June 2020 Art News

As art exhibitions have begun to reopen amidst the continuing coronavirus pandemic, we’ve discovered that a number of American galleries are highlighting abstraction, even though figuration is what’s generally trending today. 

Whether it’s a stylistic shift or merely a coincidence, we’ll have to wait and see in order to further evaluate, but what we can uncover now is that regardless of gender or age, abstraction still holds a fascination with artists and continues to convey a pictorial language that takes viewers beyond their day to day existence.

For six weeks in 2011, visitors to room 20 of the Parisian Musee d'Orsay didn't know what to look at first—Gustave Courbet's L'Origine du Monde (1866), or the woman copying it at a nearby easel.
In new community guidelines released this week, Facebook announced a new policy meant to halt the sales of looted artifacts on its platform.
Influenced by the movements of color field and action painting, Francine Tint’s paintings are the result of a process of disclosure, drawn from her own life events, dreams, and literature.
From the anatomical features of Da Vinci to the fractured features of modernist portraiture, the human head has reigned supreme in Art History.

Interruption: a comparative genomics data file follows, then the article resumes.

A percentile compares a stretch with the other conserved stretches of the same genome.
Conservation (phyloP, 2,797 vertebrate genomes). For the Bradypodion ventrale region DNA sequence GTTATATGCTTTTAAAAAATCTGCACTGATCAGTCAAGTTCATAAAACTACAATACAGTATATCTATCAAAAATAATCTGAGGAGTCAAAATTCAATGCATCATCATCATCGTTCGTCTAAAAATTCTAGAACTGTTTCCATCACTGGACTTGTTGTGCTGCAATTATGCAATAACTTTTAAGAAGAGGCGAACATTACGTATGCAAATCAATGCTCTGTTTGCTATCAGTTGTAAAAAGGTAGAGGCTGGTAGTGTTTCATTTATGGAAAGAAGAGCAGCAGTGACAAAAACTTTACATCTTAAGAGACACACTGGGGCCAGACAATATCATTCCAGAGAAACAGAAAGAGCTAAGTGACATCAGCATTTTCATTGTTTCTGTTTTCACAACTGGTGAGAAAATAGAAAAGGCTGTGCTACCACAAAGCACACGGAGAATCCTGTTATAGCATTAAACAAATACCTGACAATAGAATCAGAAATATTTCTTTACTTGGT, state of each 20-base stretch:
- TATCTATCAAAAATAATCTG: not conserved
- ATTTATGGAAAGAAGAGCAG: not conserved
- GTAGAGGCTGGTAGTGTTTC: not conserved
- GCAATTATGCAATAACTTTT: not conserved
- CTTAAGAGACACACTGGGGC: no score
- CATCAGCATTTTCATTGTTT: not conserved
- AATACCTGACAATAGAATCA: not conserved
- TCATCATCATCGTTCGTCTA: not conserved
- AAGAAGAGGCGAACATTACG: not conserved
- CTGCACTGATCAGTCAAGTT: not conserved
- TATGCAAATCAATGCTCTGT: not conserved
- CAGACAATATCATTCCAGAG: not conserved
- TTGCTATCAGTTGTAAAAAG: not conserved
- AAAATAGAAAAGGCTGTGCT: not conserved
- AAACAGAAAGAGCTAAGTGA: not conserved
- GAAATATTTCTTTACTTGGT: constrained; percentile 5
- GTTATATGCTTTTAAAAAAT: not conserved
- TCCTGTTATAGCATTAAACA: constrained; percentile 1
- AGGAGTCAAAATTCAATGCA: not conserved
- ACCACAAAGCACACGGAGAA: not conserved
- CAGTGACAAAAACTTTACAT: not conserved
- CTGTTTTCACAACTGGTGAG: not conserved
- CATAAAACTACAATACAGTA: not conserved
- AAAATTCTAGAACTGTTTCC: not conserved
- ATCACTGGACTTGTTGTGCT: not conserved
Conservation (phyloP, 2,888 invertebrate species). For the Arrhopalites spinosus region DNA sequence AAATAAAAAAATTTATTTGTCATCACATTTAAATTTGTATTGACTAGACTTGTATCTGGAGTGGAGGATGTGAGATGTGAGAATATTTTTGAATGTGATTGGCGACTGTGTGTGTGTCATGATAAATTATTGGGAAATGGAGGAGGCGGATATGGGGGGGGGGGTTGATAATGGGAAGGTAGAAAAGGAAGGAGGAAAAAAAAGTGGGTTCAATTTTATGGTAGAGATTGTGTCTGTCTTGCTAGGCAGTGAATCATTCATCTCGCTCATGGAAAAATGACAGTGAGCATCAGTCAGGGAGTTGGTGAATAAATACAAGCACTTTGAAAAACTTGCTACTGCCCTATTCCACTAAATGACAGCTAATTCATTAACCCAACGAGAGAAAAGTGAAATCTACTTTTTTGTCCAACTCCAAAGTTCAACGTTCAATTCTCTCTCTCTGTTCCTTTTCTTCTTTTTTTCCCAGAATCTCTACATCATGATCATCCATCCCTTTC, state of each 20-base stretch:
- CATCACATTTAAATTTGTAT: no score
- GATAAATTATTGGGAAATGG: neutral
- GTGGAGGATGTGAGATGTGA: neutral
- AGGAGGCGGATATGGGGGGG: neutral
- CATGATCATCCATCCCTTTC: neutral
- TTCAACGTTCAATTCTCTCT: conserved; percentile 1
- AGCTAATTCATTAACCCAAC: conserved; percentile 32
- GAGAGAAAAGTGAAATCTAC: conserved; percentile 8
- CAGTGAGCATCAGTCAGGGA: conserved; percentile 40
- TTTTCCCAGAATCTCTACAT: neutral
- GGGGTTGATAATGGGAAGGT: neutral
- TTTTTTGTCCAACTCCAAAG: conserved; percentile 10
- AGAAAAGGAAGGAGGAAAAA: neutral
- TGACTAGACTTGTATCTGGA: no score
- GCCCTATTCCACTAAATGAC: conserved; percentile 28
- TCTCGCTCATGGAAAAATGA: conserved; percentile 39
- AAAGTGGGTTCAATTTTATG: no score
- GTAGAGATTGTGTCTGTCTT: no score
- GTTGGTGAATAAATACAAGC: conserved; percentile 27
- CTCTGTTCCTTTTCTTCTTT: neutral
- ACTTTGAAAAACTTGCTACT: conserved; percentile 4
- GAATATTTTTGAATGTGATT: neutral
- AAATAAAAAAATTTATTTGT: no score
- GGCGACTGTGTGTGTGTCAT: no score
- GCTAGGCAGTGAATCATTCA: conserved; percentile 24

In times of great uncertainty, artists are lighting the path towards salvation. One of those is Costas Picadas, creating bridges between art and science to heal and remind us what we are made of.
A recently botched restoration of a once beautiful painting of the Virgin Mary is proving once again why it’s best to leave some tasks to the experts.
The artist invites us into her studio to give a glimpse of her life during quarantine, her creative process, and share her hopes for the future.
As a jewel or as a weapon, from China to Mexico, passing through India and New Zealand, jade has influenced the political, social, and economic life of many different cultures around the world.
The American Museum of Natural History today announced that it has requested that the Theodore Roosevelt Equestrian Statue, which sits on New York City public park land in front of the Museum’s Central Park West entrance, be moved.
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